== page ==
View original post

When Sen. Tim Scott gave a rebuttal following President Joe Biden's first address to Congress Wednesday night, the South Carolina senator defended the country's record on race.

“Hear me clearly,” Scott said. “America is not a racist country.”

The sole Black Republican in the chamber used his rebuttal to say that Democrats ignore the country's racial progress over the past century for political and financial gain.

“Just before COVID, we had the most inclusive economy in my lifetime,” he said.

Sen. Tim Scott (R-SC) boards an elevator to Senate floor at the U.S. Capitol on April 28, 2021 in Washington, DC.

‘America is not a racist country':Tim Scott says in Republican rebuttal to Biden's speech

12 CHARTS:How racial disparities persist across wealth, health, education and beyond

On Thursday, Vice President Kamala Harris, the first woman, first Black person and first Indian American in the role, disagreed with some – but not all – of Scott's statements.

“First of all, no, I don't think America is a racist country, but we also do have to speak the truth about the history of racism in our country and its existence today,” Harris said.

Statistics and facts compiled in a number of sectors over a number of years show inequality pervades U.S. society.

Life expectancy for Black, Latino populations declines most 

Data through June 2020 shows life expectancy at birth for the total U.S. population dropped to 77.8 years, the lowest since 2006, according to researchers at the Centers for Disease Control and Prevention’s National Center for Health Statistics.

Life expectancy for Black populations declined the most from 2019 – by 2.7 years, to 72 years – its lowest level since 2001. Latinos experienced the second-biggest decline, falling 1.9 years since 2019 to a life expectancy of 79.9 years, lower than when it was first recorded in 2006.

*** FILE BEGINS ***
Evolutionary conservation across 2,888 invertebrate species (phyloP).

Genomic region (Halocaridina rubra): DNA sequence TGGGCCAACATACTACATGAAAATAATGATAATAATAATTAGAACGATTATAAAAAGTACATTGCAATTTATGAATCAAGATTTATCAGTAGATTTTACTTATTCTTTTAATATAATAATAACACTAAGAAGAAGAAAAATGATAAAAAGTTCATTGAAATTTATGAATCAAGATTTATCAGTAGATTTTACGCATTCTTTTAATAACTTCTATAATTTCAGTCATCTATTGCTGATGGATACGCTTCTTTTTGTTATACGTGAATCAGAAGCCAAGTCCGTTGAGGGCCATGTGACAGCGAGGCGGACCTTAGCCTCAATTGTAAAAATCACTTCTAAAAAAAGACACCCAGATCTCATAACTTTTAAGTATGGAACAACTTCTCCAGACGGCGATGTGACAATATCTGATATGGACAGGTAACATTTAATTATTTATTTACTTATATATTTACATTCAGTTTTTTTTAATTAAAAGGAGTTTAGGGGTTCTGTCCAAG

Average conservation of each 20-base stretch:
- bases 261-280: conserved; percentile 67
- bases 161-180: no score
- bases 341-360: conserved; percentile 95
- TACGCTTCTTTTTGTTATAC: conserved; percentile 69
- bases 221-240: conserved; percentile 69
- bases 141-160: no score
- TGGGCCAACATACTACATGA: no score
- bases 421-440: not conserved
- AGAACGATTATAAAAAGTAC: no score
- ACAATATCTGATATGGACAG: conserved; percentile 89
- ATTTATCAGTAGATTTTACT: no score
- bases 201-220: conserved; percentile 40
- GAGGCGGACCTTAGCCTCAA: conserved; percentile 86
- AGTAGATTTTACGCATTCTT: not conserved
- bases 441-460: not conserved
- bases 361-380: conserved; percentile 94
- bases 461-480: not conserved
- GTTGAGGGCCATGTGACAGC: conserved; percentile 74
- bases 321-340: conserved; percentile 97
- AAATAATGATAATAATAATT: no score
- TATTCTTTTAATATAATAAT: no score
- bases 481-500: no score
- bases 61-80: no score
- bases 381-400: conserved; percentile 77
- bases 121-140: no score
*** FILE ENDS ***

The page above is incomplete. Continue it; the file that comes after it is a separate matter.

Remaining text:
The disparities highlighted in the study add to the mounting evidence of COVID-19's disproportional effect on Black and Latino communities, health experts say.

The U.S. lost a whole year of life expectancy:For Black people, it's nearly 3 times worse

The graduation gap

Disparities at all levels of education exist. 

The racial wealth gap

Although more white Americans live in poverty by total numbers (17 million vs. 9 million Black people), in terms of percentages, Black Americans are almost twice as likely to live below the poverty line as white Americans. They also have lower household incomes and lower rates of home ownership.

More:Black homeowners are more than twice as likely to have to return to renting 

Figures show racial disparities in criminal justice 

Black men are 2.5 times more likely to be killed by police than white men, according to a study from the University of Michigan, Rutgers University and Washington University. Bias has also been documented in plea bargains and sentencing. After decades of rising incarceration rates that followed the “get tough on crime’’ mandate of the 1980s, ’90s and early 2000s, the problem of mass incarceration is slowly declining, according to Pew Research data.

USA TODAY's Phillip M. Bailey, Adrianna RodriguezMabinty Quarshie, N'dea Yancey-Bragg, Anne Godlasky, Jim Sergent and Veronica Bravo contributed to this report.